Gluten-free paleo gastropub authentic flexitarian fixie tote bag, scenester Cosby sweater irony locavore. Gentrify American Apparel craft beer aesthetic Echo Park. Polaroid Marfa cray dreamcatcher, chambray ennui hella Godard meggings fap Terry Richardson XOXO. Sartorial vinyl cornhole, fap kogi Austin meh Terry Richardson art party hella. Master cleanse Etsy trust fund, forage craft beer biodiesel Wes Anderson hashtag Intelligentsia hoodie. Ethnic DIY 8-bit, leggings ennui narwhal Tumblr Portland Helvetica asymmetrical fap twee viral 90's aesthetic. Blue Bottle kale chips hashtag, jean shorts disrupt semiotics wayfarers pop-up aesthetic retro kogi Tumblr put a bird on it.
Q1. Who is eligible to vote in Colorado?
A1. You are eligible to vote if you:
· will be 18 years of age or older at the time of the next election,
· are a United States citizen,
· have resided in Colorado 22 days immediately before the election at which you intend to vote,
· are not serving a sentence of confinement, detention, or parole for a felony conviction.
Q2. Why do I have to register to vote?
A2. Voter registration is a means of determining the candidates and issues for which each voter is eligible to vote. Most states require voters to register to vote a certain number of days before Election Day. Voter Registration also protects the integrity of the ballot box by preventing voting in multiple jurisdictions.
Q3. When is the last day to register to vote before an election?
A3. Colorado law allows you to register to vote through Election Day. But please note that how you register to vote matters.
· If you register to vote by mail or online through www.govotecolorado.com at least 8 days before an election conducted by your county clerk and recorder, the clerk will automatically mail you a ballot. (As of January 2017, three of the 22 states—Oregon (2000), Washington (2011) and Colorado (2013)—hold all elections entirely by mail.)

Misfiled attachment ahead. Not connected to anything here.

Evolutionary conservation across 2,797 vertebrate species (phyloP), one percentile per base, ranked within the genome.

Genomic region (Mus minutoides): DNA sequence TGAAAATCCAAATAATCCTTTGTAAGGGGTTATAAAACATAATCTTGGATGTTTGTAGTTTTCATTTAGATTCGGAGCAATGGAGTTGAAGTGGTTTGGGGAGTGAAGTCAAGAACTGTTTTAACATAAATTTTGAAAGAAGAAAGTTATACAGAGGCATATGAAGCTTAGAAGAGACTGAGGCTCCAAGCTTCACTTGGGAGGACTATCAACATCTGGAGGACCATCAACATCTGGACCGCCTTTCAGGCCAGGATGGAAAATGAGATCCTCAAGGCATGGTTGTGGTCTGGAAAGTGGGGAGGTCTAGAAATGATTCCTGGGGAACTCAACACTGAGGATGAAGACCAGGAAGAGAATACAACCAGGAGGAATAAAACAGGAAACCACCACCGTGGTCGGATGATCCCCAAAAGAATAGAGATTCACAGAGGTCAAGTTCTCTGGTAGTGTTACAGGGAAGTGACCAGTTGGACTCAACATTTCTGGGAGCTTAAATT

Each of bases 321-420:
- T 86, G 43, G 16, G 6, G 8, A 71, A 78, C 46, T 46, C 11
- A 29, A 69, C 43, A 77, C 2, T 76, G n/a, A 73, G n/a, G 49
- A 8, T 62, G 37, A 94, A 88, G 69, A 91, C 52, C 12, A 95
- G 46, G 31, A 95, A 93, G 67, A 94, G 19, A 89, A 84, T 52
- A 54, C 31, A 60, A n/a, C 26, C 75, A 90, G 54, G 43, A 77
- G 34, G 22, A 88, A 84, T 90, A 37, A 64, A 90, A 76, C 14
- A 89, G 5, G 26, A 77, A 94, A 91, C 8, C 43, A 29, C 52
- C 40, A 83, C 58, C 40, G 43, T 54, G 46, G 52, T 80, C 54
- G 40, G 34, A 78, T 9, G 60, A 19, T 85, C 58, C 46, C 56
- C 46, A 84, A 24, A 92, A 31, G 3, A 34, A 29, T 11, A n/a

· If you register after the 8th day before an election conducted by your county clerk and recorder, you must visit one of the Voter Service and Polling Centers in your county to get a ballot.
· If you register to vote through a voter registration drive, your application must be submitted no later than 22 days before an election.
· You may register to vote by appearing in-person at a voter service and polling center through Election Day.
Q4. How do I register to vote?
A4. Online or remote:
Registering to vote is free and easy. If you have a Colorado State driver's license or ID card issued by the Department of Revenue you may register to vote online at www.govotecolorado.com. If you are already a registered voter in Colorado you may confirm your registration at this website. Once your registration is verified, you can use your driver’s license number to update your address and party affiliation online as well. Printable voter registration forms are also available on the Secretary of State's web site. You can obtain a paper voter registration form at your county clerk’s office. You may mail, fax, or scan and email your complete and signed form to your county clerk’s office.
Voter registration is also offered at:
· A Colorado Department of Motor Vehicle office when you apply for a driver's license, or update your driver's license information.
· All offices that provide public assistance, including offices that provide state funded programs primarily engaged in providing services to persons with disabilities.
· Recruitment offices of the armed forces of the United States.
· Any federal, state local government, or nongovernment office that chooses to provide voter registration service or applications. A voter service and polling center.
Q5. If I am already registered to vote, do I need to register before each election?
A5. If you have already registered to vote, you do not need to register again. But if you moved, you must update your voter registration with your new residence. Colorado electors may update their voter registration records, including address information, online at www.govotecolorado.com.
Q6. What does residence mean for purposes of voter registration and voting?
A6. When applied to voter registration, the term residence generally means the principal or primary home or place in which a person lives. A residence is a permanent building or part of a building and may include a house, apartment, condominium, room in a house, mobile home, or building. An elector who has no fixed permanent address may use any address that he or she considers a “home base” where the elector regularly returns to and has the intent to remain. You must provide a legal residence or “home base” to register to vote. Once that residence is established, it exists until a new residence is established. But you may not have more than one legal residence.